• The problem was that two years ago, they didn’t have the skill guys required to run a 1-3-1. In those two years they’ve added Richards and Nash, which gives them that skill.

        • Agreed,Nash,B.Rich have upgraded the skill level. That doesn’t mean you don’t run a 1 3 1 it still puts your players in the best position to score regardless who they are. When they really get comfortable,not seemed rushed big things such happen. Excellent write up.

          • I was against the 1-3-1 a couple of years ago as well. We just didn’t have the horse to pull it off. MDZ wasn’t good enough. Stepan was too pass happy and Gabby was injurred. The timing just wasn’t right. With all of systems and tactics, you have to have the right personnel.

  • After being so poor for so long, it’s about time they changed things around, and now they are having some success, GREAT!!

    The only question I have is, why did it take this long?

    It’s become very clear that this team is very good with Nash in the line up, and very average without him. The man is a machine. We sure could use a Subban shot form the point though!

    • I think it’s a matter of getting used to it. Like all changes, they take time to adjust for it to become second nature. I think we are hitting that point now.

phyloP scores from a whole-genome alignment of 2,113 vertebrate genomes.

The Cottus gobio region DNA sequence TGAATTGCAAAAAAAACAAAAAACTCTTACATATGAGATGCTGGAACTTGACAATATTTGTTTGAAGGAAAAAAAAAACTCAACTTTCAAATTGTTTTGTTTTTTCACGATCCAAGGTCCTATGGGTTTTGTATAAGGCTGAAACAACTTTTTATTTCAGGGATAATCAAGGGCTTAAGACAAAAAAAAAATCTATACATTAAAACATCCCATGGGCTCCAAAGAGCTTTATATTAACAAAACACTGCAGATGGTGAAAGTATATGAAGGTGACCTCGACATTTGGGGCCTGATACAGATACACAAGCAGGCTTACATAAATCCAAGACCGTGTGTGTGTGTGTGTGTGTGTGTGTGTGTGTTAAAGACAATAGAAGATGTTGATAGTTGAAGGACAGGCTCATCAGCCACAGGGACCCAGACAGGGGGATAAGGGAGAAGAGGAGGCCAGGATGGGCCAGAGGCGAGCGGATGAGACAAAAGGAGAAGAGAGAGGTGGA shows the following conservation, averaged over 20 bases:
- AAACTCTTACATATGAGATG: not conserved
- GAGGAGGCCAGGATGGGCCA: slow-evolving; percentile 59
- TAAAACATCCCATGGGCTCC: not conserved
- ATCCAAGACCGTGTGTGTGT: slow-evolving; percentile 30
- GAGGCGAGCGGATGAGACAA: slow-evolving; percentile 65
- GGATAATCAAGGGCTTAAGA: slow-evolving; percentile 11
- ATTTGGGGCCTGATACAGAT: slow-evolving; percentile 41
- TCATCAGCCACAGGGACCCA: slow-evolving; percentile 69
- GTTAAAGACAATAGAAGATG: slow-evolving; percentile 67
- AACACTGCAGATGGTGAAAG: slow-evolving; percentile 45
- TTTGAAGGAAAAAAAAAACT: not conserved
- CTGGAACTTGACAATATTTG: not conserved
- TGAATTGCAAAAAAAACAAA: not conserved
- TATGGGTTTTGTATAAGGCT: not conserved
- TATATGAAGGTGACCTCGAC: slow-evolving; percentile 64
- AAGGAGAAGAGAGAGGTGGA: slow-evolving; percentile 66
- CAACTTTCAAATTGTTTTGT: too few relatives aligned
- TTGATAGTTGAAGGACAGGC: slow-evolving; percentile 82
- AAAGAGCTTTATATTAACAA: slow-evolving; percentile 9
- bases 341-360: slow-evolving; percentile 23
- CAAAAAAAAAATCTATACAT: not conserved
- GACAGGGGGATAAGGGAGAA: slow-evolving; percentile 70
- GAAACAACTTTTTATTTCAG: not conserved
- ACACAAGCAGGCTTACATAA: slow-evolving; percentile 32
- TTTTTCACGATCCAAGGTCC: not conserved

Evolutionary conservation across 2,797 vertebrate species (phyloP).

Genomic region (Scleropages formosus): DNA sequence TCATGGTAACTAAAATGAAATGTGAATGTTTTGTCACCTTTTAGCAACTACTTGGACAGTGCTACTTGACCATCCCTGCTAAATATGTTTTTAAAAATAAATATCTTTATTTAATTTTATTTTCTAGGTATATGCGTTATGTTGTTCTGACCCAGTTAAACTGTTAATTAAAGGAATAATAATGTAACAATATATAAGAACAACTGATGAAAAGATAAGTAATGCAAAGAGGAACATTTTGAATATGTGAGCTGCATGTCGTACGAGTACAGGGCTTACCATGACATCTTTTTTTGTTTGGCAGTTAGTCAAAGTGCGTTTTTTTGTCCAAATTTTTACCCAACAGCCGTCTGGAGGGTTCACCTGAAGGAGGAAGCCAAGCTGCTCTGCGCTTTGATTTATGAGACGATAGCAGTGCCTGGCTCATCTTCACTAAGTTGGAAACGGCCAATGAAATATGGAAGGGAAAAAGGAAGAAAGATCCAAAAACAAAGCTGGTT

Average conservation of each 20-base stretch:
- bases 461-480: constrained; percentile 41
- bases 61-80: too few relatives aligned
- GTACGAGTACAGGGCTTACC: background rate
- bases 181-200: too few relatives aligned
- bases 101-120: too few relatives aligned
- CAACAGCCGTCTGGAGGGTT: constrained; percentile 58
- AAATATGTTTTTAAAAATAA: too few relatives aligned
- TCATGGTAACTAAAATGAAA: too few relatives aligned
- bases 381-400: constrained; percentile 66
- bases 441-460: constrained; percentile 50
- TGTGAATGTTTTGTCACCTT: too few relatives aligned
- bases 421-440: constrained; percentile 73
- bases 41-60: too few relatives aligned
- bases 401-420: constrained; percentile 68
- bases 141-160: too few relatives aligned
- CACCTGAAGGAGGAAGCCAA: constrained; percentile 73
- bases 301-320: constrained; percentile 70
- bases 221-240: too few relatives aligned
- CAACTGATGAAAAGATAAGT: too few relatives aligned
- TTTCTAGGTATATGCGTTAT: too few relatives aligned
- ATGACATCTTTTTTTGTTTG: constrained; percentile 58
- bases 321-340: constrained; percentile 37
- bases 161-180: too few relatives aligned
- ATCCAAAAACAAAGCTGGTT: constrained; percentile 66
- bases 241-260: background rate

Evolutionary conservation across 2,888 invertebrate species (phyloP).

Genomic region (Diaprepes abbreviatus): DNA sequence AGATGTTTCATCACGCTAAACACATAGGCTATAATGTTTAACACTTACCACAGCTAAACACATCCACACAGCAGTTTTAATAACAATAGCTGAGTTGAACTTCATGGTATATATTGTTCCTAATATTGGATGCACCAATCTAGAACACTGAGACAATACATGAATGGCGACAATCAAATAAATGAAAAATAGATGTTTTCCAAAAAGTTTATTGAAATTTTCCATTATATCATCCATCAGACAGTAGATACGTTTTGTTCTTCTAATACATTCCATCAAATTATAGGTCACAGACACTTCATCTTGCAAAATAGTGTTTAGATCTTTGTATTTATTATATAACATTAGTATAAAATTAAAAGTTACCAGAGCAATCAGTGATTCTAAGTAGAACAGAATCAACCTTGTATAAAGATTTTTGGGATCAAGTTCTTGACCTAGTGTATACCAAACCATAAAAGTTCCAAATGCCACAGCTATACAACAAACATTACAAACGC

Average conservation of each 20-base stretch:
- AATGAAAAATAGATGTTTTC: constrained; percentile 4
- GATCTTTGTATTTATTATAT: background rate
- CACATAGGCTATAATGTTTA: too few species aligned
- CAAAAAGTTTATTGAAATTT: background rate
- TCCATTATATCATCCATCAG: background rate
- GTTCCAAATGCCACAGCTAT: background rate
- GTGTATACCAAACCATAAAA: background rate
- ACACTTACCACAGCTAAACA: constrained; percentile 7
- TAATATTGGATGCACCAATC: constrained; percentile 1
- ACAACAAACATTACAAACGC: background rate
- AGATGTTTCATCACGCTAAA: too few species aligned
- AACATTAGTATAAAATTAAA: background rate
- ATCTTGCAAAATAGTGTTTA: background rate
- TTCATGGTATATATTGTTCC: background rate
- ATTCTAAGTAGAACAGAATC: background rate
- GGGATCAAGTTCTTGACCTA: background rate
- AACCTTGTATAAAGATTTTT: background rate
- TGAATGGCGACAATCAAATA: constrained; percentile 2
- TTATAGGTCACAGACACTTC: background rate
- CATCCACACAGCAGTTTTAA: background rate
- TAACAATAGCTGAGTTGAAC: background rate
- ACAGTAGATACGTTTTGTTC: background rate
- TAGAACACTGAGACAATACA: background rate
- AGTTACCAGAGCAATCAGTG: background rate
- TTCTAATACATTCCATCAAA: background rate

• I think they also are using Richards differently on the PP. He seemed to like being the “quarterback” in the past, but I see him now more integrated in the passing attack. Not having to “make” something happen, but continually moving the puck, creating openings as the defense transitions their coverage.

    • Suit will correct me if I’m wrong here, but I think the rotation of strategies has the “QB” rotating as well. We see both Richards and MDZ at the top, which spreads out their responsibilities.

      • Since the pp got hot, Richards hasnt been on the top unit, atleast when they have scored. Its been Nash, MDZ, Gaborik, Stepan, and Callahan.

        Im not bashing Richards, or saying to trade him just stating the facts. In Buffalo when he got hurt both goals were scored (5on3 + 5on4) he was in the locker room. Then he sat out a few games and they scored. Sunday they scored with him on the second unit.